Innovative building technique uses snap-together framing

No one is ever going to say Quebec-based BONE Structure hit the nail on the head. That’s because the innovative company doesn’t use nails in its unique single- and-multi-family homes.

The firm looked to LEGO and Meccano for its construction technique – a lightweight, recycled steel frame that snaps together and facilitates building a structure in under a week using only a drill.

bone-house“A BONE Structure may be assembled in as little as four days, but the results are built to last generations,” company president Marc Bovet said in a statement. “Precision and speed do not need to compromise efficiency and originality.”

Plans to expand

More than 150 BONE Structures have been completed in Quebec and at the end of this month, BONE is building its first Ontario home in Caledon. The company will then shift its focus to expanding to the rest of Canada, the United States and Europe.

BONE Structures has established three licenced manufacturing plants in Ontario and seven in Quebec and is looking for a third location in Alberta and two in British Columbia this year.

The company is not alone in the steel frame market. Steel Homes Canada operates out of Vancouver while Canadian Steel Frame Solutions is based in Oakville. The latter also provides commercial building systems for hotels, shopping centres and schools. The buildings stand up to eight storeys in height.

Many advantages

Bovet founded BONE Structure in 2005 after working as a member of the management team at Bombardier, a multinational aerospace and transportation company. He says the Bombardier experience led him to apply the same technologies for cutting machined parts for BONE Structures components.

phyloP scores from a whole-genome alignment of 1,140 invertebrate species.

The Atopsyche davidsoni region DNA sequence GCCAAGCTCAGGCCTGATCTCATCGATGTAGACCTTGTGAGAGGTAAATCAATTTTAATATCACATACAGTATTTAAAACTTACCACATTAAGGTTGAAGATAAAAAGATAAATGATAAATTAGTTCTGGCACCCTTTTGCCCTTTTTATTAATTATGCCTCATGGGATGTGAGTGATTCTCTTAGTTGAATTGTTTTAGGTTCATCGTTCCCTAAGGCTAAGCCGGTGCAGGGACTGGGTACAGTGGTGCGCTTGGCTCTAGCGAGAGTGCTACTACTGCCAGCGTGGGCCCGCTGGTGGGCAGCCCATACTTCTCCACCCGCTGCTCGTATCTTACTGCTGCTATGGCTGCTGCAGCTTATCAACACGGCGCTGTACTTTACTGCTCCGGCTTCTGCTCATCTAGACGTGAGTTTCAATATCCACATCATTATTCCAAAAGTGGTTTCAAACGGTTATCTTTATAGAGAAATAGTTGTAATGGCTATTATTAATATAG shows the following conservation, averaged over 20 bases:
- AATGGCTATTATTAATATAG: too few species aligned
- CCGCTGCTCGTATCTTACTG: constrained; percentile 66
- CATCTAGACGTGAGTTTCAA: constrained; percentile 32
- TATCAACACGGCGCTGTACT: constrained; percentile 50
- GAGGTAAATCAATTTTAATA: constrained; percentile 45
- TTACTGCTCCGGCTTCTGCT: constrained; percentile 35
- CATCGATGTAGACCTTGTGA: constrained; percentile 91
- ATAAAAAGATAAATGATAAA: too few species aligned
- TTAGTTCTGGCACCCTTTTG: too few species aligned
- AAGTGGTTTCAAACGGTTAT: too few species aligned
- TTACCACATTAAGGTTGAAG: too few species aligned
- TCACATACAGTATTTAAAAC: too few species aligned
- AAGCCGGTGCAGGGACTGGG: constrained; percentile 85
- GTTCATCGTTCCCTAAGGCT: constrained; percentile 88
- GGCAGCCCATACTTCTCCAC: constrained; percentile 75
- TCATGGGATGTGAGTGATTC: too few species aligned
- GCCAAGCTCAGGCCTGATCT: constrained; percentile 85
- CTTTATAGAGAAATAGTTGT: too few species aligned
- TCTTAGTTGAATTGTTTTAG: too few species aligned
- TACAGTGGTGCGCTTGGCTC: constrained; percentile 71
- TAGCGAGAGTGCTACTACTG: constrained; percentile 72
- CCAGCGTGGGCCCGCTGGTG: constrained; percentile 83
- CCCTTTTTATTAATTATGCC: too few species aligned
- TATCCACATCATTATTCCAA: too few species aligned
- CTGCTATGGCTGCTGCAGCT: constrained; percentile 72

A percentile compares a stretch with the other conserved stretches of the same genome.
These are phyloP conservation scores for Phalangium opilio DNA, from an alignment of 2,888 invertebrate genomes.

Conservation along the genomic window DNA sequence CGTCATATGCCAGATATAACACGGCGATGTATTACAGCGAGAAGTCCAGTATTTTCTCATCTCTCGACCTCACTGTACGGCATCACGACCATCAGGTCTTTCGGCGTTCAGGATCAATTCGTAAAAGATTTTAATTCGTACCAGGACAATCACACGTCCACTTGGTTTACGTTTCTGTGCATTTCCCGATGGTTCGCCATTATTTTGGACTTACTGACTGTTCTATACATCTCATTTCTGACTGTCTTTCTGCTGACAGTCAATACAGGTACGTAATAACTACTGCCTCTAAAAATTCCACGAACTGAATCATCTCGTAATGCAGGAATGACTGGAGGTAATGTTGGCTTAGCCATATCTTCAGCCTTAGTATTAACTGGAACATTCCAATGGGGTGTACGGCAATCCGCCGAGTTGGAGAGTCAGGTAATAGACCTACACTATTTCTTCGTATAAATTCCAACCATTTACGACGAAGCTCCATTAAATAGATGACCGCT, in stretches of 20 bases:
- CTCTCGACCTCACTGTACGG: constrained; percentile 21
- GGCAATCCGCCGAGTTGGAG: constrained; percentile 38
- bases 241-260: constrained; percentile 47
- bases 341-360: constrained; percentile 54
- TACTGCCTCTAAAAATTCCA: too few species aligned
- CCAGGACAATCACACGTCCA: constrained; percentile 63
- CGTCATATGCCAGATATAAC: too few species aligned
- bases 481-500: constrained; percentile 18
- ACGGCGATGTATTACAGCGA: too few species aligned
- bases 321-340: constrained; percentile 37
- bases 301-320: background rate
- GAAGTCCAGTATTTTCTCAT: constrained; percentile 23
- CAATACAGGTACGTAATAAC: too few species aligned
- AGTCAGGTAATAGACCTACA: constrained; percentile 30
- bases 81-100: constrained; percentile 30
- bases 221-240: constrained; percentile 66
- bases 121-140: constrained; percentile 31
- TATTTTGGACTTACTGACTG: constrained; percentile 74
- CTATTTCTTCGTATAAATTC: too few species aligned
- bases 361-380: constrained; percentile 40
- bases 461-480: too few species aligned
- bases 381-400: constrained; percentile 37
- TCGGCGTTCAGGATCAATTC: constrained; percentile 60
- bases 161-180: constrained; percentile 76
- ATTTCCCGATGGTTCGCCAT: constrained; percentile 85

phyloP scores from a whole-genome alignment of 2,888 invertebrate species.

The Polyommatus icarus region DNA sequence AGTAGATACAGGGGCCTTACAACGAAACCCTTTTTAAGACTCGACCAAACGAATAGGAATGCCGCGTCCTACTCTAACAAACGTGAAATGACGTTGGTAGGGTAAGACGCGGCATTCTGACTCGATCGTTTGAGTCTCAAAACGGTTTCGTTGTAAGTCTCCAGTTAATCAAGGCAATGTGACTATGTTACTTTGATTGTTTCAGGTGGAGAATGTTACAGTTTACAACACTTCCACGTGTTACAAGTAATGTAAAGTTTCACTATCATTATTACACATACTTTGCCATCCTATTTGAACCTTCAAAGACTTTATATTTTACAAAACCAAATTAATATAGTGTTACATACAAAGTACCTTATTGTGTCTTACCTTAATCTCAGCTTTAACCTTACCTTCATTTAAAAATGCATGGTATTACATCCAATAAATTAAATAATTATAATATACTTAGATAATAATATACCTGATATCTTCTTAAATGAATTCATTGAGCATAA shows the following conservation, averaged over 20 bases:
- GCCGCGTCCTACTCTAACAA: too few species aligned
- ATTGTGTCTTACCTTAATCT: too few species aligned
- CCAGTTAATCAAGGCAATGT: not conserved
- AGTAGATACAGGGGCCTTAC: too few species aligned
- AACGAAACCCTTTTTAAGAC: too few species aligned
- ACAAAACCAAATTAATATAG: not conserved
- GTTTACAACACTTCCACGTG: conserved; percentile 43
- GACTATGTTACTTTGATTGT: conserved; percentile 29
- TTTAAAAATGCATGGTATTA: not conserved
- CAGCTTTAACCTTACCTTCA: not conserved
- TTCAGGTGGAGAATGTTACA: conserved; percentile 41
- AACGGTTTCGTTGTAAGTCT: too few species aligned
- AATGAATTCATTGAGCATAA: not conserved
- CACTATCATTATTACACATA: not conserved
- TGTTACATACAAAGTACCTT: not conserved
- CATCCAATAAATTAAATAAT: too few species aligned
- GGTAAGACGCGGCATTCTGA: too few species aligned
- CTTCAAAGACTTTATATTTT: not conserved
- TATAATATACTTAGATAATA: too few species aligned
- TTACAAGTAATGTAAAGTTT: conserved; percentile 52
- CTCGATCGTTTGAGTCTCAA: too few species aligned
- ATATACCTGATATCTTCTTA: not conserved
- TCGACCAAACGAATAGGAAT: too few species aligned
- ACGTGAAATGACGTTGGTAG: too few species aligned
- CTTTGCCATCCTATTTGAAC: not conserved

An advantage of the BONE system is that it incorporates pre-cut openings for a building mechanical system. These allow HVAC specialists to easily roll out and connect the cables, vents and pipes.

The company says the steel frames are more stable than traditional wood, enabling homes to have open concept spaces with spans of up to 25 feet without intermediate beams or load-bearing walls .

The structures may be reconfigured at any time by clicking or unclicking the components to add windows, by modifying exterior siding or by moving interior walls.

Reduces construction waste

The company offers 15 different home models. Each building comes with a specific number of screws and parts, which BONE Structure says eliminates unwanted budget increases.

Because the building process is so precise, it cuts down on wasted materials, much of which would end up in landfills.

“Each new house being built fills up three, 40-cubic-yard containers of brand new construction materials. A bundle of two-by-fours is half-rotten, so it goes in the trash,” Bovet told Canadian Builder’s Quarterly.

Bovet told the magazine BONE – so named because he liked the comparison to the human skeleton – intends to become “the McDonald’s of the construction industry.”


A multiple award-winning reporter, writer and editor for more than 25 years, Charles Mandel most recently worked as the National Observer's climate change reporter. He is a former Atlantic correspondent…

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A multiple award-winning reporter, writer and editor for more than 25 years, Charles Mandel most recently worked as the National Observer's climate change reporter. He is a former Atlantic correspondent…

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